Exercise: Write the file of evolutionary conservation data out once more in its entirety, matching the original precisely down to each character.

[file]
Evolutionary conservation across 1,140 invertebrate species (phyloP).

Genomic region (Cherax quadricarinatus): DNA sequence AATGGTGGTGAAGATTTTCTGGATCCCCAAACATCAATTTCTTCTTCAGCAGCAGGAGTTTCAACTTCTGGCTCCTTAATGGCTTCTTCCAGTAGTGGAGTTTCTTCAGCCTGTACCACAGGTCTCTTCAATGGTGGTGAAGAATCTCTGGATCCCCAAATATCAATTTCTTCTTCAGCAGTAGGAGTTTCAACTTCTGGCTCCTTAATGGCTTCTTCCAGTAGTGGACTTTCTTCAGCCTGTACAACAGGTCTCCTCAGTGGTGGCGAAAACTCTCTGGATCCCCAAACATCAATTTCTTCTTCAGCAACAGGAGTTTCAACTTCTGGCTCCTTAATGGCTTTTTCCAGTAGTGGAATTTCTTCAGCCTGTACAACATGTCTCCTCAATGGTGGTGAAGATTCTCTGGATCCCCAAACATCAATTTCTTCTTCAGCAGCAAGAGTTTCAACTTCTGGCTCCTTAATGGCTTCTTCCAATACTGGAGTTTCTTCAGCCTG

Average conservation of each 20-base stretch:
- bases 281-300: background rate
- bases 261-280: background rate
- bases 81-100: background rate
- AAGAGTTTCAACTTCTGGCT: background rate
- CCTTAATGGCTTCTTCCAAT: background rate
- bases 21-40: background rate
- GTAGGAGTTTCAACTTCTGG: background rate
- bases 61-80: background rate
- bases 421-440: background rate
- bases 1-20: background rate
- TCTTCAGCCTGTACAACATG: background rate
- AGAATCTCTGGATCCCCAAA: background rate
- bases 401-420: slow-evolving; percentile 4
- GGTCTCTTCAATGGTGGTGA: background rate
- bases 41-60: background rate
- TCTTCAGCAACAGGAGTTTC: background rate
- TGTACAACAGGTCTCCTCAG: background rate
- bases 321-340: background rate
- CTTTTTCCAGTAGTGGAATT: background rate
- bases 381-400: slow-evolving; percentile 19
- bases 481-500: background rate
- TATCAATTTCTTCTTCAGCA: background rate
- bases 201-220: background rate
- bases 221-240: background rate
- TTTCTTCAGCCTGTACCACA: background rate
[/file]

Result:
Evolutionary conservation across 1,140 invertebrate species (phyloP).

Genomic region (Cherax quadricarinatus): DNA sequence AATGGTGGTGAAGATTTTCTGGATCCCCAAACATCAATTTCTTCTTCAGCAGCAGGAGTTTCAACTTCTGGCTCCTTAATGGCTTCTTCCAGTAGTGGAGTTTCTTCAGCCTGTACCACAGGTCTCTTCAATGGTGGTGAAGAATCTCTGGATCCCCAAATATCAATTTCTTCTTCAGCAGTAGGAGTTTCAACTTCTGGCTCCTTAATGGCTTCTTCCAGTAGTGGACTTTCTTCAGCCTGTACAACAGGTCTCCTCAGTGGTGGCGAAAACTCTCTGGATCCCCAAACATCAATTTCTTCTTCAGCAACAGGAGTTTCAACTTCTGGCTCCTTAATGGCTTTTTCCAGTAGTGGAATTTCTTCAGCCTGTACAACATGTCTCCTCAATGGTGGTGAAGATTCTCTGGATCCCCAAACATCAATTTCTTCTTCAGCAGCAAGAGTTTCAACTTCTGGCTCCTTAATGGCTTCTTCCAATACTGGAGTTTCTTCAGCCTG

Average conservation of each 20-base stretch:
- bases 281-300: background rate
- bases 261-280: background rate
- bases 81-100: background rate
- AAGAGTTTCAACTTCTGGCT: background rate
- CCTTAATGGCTTCTTCCAAT: background rate
- bases 21-40: background rate
- GTAGGAGTTTCAACTTCTGG: background rate
- bases 61-80: background rate
- bases 421-440: background rate
- bases 1-20: background rate
- TCTTCAGCCTGTACAACATG: background rate
- AGAATCTCTGGATCCCCAAA: background rate
- bases 401-420: slow-evolving; percentile 4
- GGTCTCTTCAATGGTGGTGA: background rate
- bases 41-60: background rate
- TCTTCAGCAACAGGAGTTTC: background rate
- TGTACAACAGGTCTCCTCAG: background rate
- bases 321-340: background rate
- CTTTTTCCAGTAGTGGAATT: background rate
- bases 381-400: slow-evolving; percentile 19
- bases 481-500: background rate
- TATCAATTTCTTCTTCAGCA: background rate
- bases 201-220: background rate
- bases 221-240: background rate
- TTTCTTCAGCCTGTACCACA: background rate